Went to judge a photography competition at Beaminster School (Beaminster, Dorset) last night. Myself and Stuart Broom had been invited by photography tutor (and landscape photographer) Tara Wickham to do the judging only, to be honest, we could have done with another couple of hours to come to a decision about the winners.
It was a bit of a mad rush to mark 200-odd photographs for their technical merit, composition, content, imagination and style in about an hour. I was totally fair though and got more and more ruthless as the clock kept ticking. Sunsets showed little imagination but may have scored well on technical merit; pictures with a great shape and style to them also won points but if too dark or too light etc… you get the point. The thing I found hard was, living in the post-Lomo/digital vomit/facebook age means that quite a few of what would traditionally be regarded as technically poor prints I found I really liked. I decided to err on the side of the accepted meaning of ‘high technical standard’ though and steer clear of interpretative ‘Art’. The standard was pretty good and it’s interesting to note that all the finalists were girls.
I enjoyed doing it and just thanked the Lord that I wasn’t up there being ‘marked’ when I first started to take photographs.
Something I’ve been mulling-over for a while now is the idea of scale in a photograph.
Here are a couple of snaps of my eldest climbing a hill near us. The back of someone’s head doesn’t really make for a winning photograph I know but I had my youngest son under the other arm; and I’m lazy. What interests me is that it’s essentially the same photograph but one ‘works’ – gives you a sense of the steepness of the climb and the effort involved – and one doesn’t. It all appears to be to do with the scale of the subject in relation to the surroundings.
Here are some photographs I did recently of woodman Mace Brightwater in west Dorset, where I live. Another example of someone who knows their craft. It was fascinating to watch and these photographs are from the half hour I was with him: the plan is to go back and do more.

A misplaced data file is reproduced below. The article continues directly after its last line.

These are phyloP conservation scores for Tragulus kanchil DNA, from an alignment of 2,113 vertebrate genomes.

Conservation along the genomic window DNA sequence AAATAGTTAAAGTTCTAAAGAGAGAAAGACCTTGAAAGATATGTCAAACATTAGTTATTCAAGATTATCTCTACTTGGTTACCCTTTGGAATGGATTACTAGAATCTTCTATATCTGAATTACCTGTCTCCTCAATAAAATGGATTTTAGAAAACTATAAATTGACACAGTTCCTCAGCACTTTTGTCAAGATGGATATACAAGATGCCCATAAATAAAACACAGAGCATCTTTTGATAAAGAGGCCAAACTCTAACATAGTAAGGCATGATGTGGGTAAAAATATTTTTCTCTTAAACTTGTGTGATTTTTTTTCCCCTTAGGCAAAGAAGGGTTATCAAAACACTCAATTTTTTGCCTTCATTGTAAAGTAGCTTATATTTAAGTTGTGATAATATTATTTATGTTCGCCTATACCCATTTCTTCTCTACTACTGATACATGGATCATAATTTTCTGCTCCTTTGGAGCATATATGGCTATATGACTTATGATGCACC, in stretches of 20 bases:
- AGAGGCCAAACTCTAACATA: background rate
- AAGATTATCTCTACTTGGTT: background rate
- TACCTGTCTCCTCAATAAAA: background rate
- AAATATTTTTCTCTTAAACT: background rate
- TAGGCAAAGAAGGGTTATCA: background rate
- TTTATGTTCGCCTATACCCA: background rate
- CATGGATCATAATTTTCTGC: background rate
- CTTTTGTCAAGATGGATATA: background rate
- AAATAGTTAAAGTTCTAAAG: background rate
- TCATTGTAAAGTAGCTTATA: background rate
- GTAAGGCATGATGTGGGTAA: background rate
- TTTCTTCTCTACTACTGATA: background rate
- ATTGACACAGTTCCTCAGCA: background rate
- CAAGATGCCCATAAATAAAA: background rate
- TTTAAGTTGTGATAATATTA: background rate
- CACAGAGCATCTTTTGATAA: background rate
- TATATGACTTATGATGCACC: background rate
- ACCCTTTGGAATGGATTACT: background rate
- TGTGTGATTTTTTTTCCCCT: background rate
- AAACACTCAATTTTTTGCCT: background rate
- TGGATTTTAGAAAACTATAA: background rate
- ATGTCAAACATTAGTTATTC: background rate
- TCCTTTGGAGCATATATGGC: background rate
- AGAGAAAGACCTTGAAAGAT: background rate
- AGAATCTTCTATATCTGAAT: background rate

A friend Rob Lee, multi-instrumentalist, producer and all-round good egg has recorded the folk trio I play for and has put a mini site together. There you can enjoy some of the music we play and also look longingly at our faces represented by pixels on your very own monitor.
The Yellow Room are available for hire – for a very reasonable fee.
Have started a project documenting Portland in Dorset.
I have a guide and he is as interesting as the island and so I think the photographs will end up being as much about him as about the island. I will go into more detail as soon as I’m about half way through my shot list; I’ll know if I have something by then.
Here’s one off a roll of film today and it looks suspiciously like a landscape which isn’t like me at all. One of my titles from my shot list just says, “the wind from the south west’.
The point of any artist’s work is to describe the world as the artist sees it. To be ‘checking-out’ what others have done in order to know where to make adjustments to one’s own output places you in a race situation; in a competition situation. Viewers won’t respond to a piece of work because it is ‘better’ than the rest but rather because it ‘speaks’ to them.
Others’ work can inspire and excite but for me it can also upset, de-rail and confuse. People with strong opinions and a persuasive personality are something I watch out for as being in their company quite often leaves me with the impression that my work is no good and that I have nothing to say. What I have to say is what I have to say. My job is to describe well what I think about people and what I feel is good about people; to describe dignity; to have witnessed others.